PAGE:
Similar phenomena have been noticed at different places in Europe, and people remote from each other have alike referred them to a supernatural origin. Among them were the sounds in the air heard by a priest at Aufacq, near Beauvais, of which an account is given in a manuscript of the last century, and the noise of the Arlecan which was heard in a churchyard near Aries. The Slavic peoples on the Adriatic and the Scandinavians of the North are equally inclined to believe in such manifestations and to notice them. The mirage of the Fata Morgana is sometimes accompanied with a sound like thunder. The Scottish Highlanders hear a mournful sound in the clefts of the rocks which they ascribe to an evil spirit. Arndt tells of soft tones and cries emanating from the mountains of the Orkney and Shetland Islands. Distinct cracking sounds are heard on the Adriatic Sea.
Echoes are frequently mentioned that repeat the sound six or seven times. Such an echo is said by Pliny to have been at a portico in Olympia; another echo, described by Gassendi, near the grave of Metella, repeated a verse of the "Æneid" eight times. Addison heard in Italy a pistol-shot echoed fifteen times. An echo in the county of Argyll repeats the sound eight times after equal pauses, but with diminishing force. These phenomena are favored by the neighborhood of rocks, caves, and bodies of water. Pierre de Castellane, a French officer who served in Algiers, relates that he heard an echo repeated a thousand times on the mountain-road to Bel-Abbes; it seemed to pass from one mountain to another, and to resound from side to side. Admiral Wrangell, in his work on Siberia, tells of an echo at Teheki, near Kirensk, on the Lena, where a pistol-shot is repeated more than a hundred times among the high rocks, and seems like a volley of musketry, but of the force of a cannon-shot.
Partly of the nature of the echo are the peculiar tones which are produced by the wind or the sea in rocky places. The learned Jesuit Kircher describes several such phenomena as sounding like the twanging of the harp, like an organ, or like bells. They have been noticed in Tartary, in Sweden, on the banks of the Guatemala Lake, and at a waterfall in the province of Kiang-si, China. Pausanias speaks of the tuneful waves of the Ægean Sea; Professor Bruder has perceived the chord of the third of C sharp in them. The experiments of the brothers Heim have made it probable that the resonant property resides in some quality of the waters; and Oersted has discussed the subject of the "Harmony of Waterfalls" in his work on the "Spirit of Nature."
The agency of echoes is also observed in the music of grottoes. A fearful sound has been said to be emitted from the grotto of Smaland near Wibourg, in Finland, as if a living animal were imprisoned there. Similar sounds are attributed to grottoes in Switzerland and the island of Hispaniola. A cave near Barable in Hungary gives out a noise like that of a pistol-shot. Harmonious, soothing tones prevail in other caves, as in Fingal's Cave, Staffa, where the falling water-drops, the breezes, and the rolling waves striking upon the basaltic columns, combine to make it a real cave of melodies. The accord of tones in this cave is no doubt attributable in a great degree to the symmetry of its shape, and the regularity of the form and arrangement of the basaltic columns. Other musical sounds proceed from the bosom of a rock called the Piedra de Carichana Vieja, on the banks of the Orinoco; they begin at sunrise, and are attributed to the action of changes of temperature. The musical sounds which are heard on the heights between Mount Sinai and the Gulf of Suez, the bell-tones of the Djebal Nakus rock in the Red Sea, and the noises like thunder in the region of Sinai which are mentioned by Burckhardt, are caused by the rolling of the sands among the rocks.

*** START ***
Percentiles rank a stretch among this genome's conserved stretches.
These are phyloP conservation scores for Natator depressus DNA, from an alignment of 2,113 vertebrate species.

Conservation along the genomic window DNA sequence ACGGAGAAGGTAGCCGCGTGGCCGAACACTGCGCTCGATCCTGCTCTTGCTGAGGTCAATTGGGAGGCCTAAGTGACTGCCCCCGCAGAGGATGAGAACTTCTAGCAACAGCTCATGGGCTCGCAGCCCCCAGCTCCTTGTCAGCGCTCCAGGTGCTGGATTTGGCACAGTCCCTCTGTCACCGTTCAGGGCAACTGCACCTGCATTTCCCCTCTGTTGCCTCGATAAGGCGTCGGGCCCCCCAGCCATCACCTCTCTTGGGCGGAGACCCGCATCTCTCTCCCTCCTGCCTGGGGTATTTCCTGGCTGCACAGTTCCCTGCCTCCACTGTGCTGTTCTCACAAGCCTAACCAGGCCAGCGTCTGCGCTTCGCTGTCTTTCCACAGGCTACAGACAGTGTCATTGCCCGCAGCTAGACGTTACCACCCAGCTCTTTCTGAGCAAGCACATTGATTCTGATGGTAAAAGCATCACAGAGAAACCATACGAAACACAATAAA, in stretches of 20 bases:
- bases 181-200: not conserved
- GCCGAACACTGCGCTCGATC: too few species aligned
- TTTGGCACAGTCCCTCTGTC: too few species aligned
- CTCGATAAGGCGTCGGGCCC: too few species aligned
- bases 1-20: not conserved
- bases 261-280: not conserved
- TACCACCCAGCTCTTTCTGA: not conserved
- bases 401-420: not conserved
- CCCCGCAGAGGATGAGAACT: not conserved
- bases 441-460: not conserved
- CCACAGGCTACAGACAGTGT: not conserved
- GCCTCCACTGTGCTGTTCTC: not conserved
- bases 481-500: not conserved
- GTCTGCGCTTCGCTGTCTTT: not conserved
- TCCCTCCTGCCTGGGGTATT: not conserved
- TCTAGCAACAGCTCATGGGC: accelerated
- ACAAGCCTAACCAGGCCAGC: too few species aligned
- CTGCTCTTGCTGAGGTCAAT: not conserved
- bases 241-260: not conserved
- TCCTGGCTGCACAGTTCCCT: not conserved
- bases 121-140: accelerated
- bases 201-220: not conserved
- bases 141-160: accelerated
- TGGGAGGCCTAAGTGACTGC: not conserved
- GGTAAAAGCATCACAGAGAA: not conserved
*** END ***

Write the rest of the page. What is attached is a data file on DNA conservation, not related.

The sonorous property of rocks is also manifested in the phonoliths or ringing stones, of which several remarkable ones are known. The embassy of the East India Company to China found a rock near the city of Taucham, which gave out a noise like the sound of a trumpet whenever it was rubbed with the finger. Such stones are not uncommon in the department of the Loire, in France; and the basin of a fountain in the court of the Institute of France, in Paris, was observed by Elwart to give the chord of F sharp when struck by the hand.
Plants also afford their peculiar sounds and music. Of this nature were the oracular voices of the oaks at Dordona, a rustling of the trees around the temple of Zeus, which, with the accompanying murmur of the sacred fountain, was held to be prophetic. The rustling of the trees was regarded by the Scandinavians and the Celts as a language of nature, full of significance, of which the Druids were the consecrated interpreters. Possibly the woods, which the priests regarded as holy, had the property of producing real harmonies, like those of the Æolian harp. Such harmonious woods and musical trees are mentioned in many traditions of the olden time and reports of later times. Some soldiers, encamped in a valley in the Black Forest toward the end of the seventeenth century, heard charming sounds in the tops of the fir-trees, accompanied by the rustling of the wind as it blew through the narrow valley. A tradition of a similar music in a wood near Cithas, in the department of the Haute Saône, France, is confirmed by the testimony of an ear-witness, Désiré Monnier, author of "Traditions populaires comparées." The filao, a tree of the island of Bourbon, emits soft, melancholy tones when its slender boughs are shaken by the wind. An avenue of such trees is the source of wonderfully touching harmonies. The reeds and rushes of the island of Sylt, with their supple stems and interlaced roots, give forth, whenever the lightest wind is blowing, tones which are at times like whispers, like a subdued singing, or like a loud whistle. The wind, which in this case causes the root-fibers to be rubbed together and turns the limber stalks upon themselves, exerts a similar action on the innumerable thistles of the Hungarian steppes, where, as on the battle-field of Kapolna, mournful sounds, mingled with the soft soughing of the wind, are heard on still nights. The poets of all ages have sung of these sounds of nature; the literature of all nations abounds in fables and myths concerning them; they possibly suggested the first attempts to make musical instruments; and they have suggested to the great musical composers themes for many of the striking passages of their most successful works.—Die Natur.